Since the housing downturn and 2008 financial crisis, the bank industry in the United States has undergone considerable change. Still, the process of remaking banking into a more stable, stronger, and more customer-friendly business isn’t finished yet. There are a host of issues that bank regulators and Congress are likely to tackle in 2013.
One topic much in the news recently is the controversy over the proposed extension of the Transaction Account Guarantee (TAG) program. The program was established by the Federal Deposit Insurance Corporation in 2008 to provide insurance for noninterest-bearing checking deposit accounts that exceed the $250,000 deposit insurance limit. The emergency measure’s goal was to maintain adequate liquidity in the banking system during the financial crisis.
The program was extended twice until the end of 2010, and then for another two years under the Dodd-Frank Wall Street Reform Act. As of this writing, efforts in Congress to extend TAG have failed. The issue probably will resurface in early 2013. Community banks, in particular, fear the loss of business deposits if TAG insurance expires.
In early 2013, bank regulatory agencies also hope to finalize provisions of the Volcker rule, named for former Federal Reserve chairman Paul Volcker. The rule, which prohibits banks from trading for their own account and limits private equity investments by banks, had been scheduled to take effect on July 21, 2012, but it has taken longer than expected to work out the details. The rule is fiercely opposed by the bank industry, which points out that proprietary trading didn’t cause the 2008 financial meltdown.
The final version of the rule requires approvals from the three bank regulatory agencies (the Federal Reserve Board, the Comptroller of the Currency, and the Federal Deposit Insurance Corporation), as well as the Securities and Exchange Commission and the Commodities Futures Trading Commission, with three of these entities agreeing on the same version of the rule. That sounds like a tall order, but memories of JPMorgan’s (JPM - Free JPMorgan Stock Report) trading fiasco last spring could pressure the five to work together to iron out the details in 2013. Still, the rule may not be fully enforced until sometime in 2014.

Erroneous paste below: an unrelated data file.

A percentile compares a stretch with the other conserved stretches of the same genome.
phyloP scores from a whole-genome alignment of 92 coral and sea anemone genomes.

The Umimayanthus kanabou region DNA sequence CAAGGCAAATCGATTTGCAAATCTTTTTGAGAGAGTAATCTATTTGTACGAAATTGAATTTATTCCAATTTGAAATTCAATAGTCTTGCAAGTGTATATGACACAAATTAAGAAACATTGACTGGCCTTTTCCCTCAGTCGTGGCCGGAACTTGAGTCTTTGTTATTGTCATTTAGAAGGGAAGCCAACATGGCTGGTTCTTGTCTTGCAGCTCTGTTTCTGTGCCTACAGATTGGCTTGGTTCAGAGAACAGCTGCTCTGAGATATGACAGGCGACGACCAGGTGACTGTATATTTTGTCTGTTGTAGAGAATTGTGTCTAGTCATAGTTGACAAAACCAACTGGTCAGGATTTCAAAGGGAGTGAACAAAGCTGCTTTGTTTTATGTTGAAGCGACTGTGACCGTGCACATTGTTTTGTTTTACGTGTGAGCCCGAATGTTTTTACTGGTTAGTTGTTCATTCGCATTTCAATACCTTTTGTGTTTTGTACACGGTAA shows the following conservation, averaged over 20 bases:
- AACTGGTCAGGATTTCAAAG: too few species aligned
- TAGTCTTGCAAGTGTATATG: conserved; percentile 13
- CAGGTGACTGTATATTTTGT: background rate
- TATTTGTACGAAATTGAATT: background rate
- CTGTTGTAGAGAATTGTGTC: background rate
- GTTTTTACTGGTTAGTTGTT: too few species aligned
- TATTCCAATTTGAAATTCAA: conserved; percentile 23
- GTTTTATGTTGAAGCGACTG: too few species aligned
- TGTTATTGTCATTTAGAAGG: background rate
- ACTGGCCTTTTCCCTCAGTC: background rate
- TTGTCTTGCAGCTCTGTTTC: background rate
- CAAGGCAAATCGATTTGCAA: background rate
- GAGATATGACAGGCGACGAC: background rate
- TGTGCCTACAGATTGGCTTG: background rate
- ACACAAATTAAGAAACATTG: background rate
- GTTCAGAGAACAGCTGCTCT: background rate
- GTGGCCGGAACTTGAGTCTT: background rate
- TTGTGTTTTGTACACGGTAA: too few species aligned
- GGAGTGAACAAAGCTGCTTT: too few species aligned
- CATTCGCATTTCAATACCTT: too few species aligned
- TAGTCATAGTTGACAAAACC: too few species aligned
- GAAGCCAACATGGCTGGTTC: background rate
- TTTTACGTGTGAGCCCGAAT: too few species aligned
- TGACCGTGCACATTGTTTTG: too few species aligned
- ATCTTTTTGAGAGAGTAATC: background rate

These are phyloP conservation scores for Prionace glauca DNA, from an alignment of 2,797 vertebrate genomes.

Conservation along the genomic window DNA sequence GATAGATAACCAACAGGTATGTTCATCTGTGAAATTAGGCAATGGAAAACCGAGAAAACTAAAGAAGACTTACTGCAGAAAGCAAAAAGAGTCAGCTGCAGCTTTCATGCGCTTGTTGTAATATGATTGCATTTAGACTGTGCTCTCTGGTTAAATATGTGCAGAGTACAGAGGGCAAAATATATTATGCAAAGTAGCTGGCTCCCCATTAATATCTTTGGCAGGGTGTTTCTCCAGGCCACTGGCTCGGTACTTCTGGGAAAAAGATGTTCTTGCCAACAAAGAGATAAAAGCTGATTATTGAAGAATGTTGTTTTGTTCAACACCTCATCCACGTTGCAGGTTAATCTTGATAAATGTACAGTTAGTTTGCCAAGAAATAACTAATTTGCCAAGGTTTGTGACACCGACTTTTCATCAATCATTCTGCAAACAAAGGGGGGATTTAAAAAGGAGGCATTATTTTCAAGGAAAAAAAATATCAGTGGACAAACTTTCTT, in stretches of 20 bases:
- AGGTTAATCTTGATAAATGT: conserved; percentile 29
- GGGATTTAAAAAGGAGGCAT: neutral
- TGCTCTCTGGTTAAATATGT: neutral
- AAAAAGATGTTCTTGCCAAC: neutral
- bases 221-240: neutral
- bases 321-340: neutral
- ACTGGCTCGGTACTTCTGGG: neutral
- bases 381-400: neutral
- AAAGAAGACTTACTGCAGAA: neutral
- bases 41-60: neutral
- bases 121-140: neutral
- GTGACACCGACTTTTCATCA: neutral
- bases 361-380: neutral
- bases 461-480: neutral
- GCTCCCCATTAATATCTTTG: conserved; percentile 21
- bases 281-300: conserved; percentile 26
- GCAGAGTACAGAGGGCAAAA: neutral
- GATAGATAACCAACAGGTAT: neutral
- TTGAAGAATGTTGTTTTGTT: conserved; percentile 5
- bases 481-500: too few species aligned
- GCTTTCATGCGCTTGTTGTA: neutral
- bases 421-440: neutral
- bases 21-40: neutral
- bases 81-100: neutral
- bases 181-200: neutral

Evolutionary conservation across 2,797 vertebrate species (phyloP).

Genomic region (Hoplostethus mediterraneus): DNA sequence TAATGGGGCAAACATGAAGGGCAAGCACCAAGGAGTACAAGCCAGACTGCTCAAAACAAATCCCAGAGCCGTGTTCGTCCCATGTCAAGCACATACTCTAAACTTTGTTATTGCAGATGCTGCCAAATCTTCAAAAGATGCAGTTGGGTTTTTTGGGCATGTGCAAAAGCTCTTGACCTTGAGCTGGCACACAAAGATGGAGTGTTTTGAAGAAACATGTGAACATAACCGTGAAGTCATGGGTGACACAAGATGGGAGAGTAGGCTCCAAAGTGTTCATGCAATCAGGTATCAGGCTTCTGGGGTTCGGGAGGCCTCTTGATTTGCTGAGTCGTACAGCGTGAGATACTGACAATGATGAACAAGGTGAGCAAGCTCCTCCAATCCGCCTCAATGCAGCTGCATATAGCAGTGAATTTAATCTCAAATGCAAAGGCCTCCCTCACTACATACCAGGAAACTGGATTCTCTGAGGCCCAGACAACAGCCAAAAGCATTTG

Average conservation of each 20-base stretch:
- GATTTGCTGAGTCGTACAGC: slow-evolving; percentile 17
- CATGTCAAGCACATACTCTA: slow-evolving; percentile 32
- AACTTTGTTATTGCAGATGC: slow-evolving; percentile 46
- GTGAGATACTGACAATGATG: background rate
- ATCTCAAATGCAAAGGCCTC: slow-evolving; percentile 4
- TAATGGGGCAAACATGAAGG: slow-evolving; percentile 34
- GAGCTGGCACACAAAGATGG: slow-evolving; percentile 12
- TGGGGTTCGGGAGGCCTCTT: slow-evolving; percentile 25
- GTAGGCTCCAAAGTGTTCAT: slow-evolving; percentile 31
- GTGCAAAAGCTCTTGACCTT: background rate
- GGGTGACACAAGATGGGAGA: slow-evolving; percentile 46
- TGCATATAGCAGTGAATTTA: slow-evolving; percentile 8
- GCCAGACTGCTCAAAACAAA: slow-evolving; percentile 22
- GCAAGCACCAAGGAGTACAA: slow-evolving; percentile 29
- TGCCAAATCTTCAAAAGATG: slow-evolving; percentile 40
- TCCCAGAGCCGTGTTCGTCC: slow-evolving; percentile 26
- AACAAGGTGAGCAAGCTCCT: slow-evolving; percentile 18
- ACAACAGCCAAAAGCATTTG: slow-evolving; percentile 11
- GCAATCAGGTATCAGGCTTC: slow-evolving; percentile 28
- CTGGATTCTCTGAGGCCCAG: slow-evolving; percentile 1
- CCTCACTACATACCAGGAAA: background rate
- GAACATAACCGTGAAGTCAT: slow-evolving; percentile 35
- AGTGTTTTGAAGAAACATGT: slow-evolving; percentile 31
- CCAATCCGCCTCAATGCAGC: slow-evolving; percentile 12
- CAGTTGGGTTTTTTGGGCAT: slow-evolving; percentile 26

In addition, some have suggested that the move to break up big banks could gain support in the year ahead given the Democratic Party’s wins in the November Presidential election. The thought here is that due to their size, large banks have a hard time properly managing risky situations, which could lead to future bank bailouts by taxpayers and pose risks to the financial system. However, we think breaking up a big bank, which would be extremely complicated and costly, would be unlikely to happen. Instead, a current push to limit the growth of big banks, including via acquisitions, may have more success. Rules to more closely regulate foreign banks that operate in the United States, many of which are larger than the biggest banks stateside, are also under discussion.
At the same time, helping small banks become more competitive probably will get a lot more attention in 2013. Community banks object to a one-size-fits-all approach to bank regulation. Most confine their activities to conventional lending and deposit-taking, and don’t engage in risky trading. The small and midsized banks also have more limited backoffice resources to handle regulatory issues. Helping small banks survive may also help reduce the concentration of bank industry assets at big institutions. New regulations could be phased in more slowly for the community banks than for big banks, and some new rules might be tailored for small banks.
Meanwhile, there’s a lot going on in the mortgage business. Mortgage lenders are waiting for the Consumer Financial Protection Bureau to issue its definition of a “qualified mortgage”, including standards for determining a borrower’s ability to repay loans. During the housing crisis, banks were criticized for lending too freely. Lending standards are now much tighter, since banks fear that they will be required to buy back mortgage loans that go bad. Banks now have to make sure that borrowers are able to repay loans. To encourage banks to lend, loans to borrowers that meet yet-to-be-defined qualified mortgage standards would be exempt from that rule. But banks seek assurance that they would be protected from lawsuits challenging foreclosures involving qualified mortgages.
Also under consideration is a requirement that issuers of mortgage-loan backed securities retain some of those securities. The thought is that having some “skin in the game” will discourage bond issuers from including risky mortgages in the mix of loans that back the securities. Meanwhile, efforts to privatize government-sponsored mortgage giants Fannie Mae and Freddie Mac, as well as to reform the Federal Housing Administration, may gain ground in 2013, although the two initiatives probably will take a number of years.
In all, many of the financial reform measures proposed in the aftermath of the 2008 financial crisis may move closer to becoming law in 2013. Although the bank industry may not welcome the resulting increased regulation, a better-defined regulatory landscape probably would make it easier for banks to operate.
At the time of this article’s writing, the author did not have positions in any of the companies mentioned.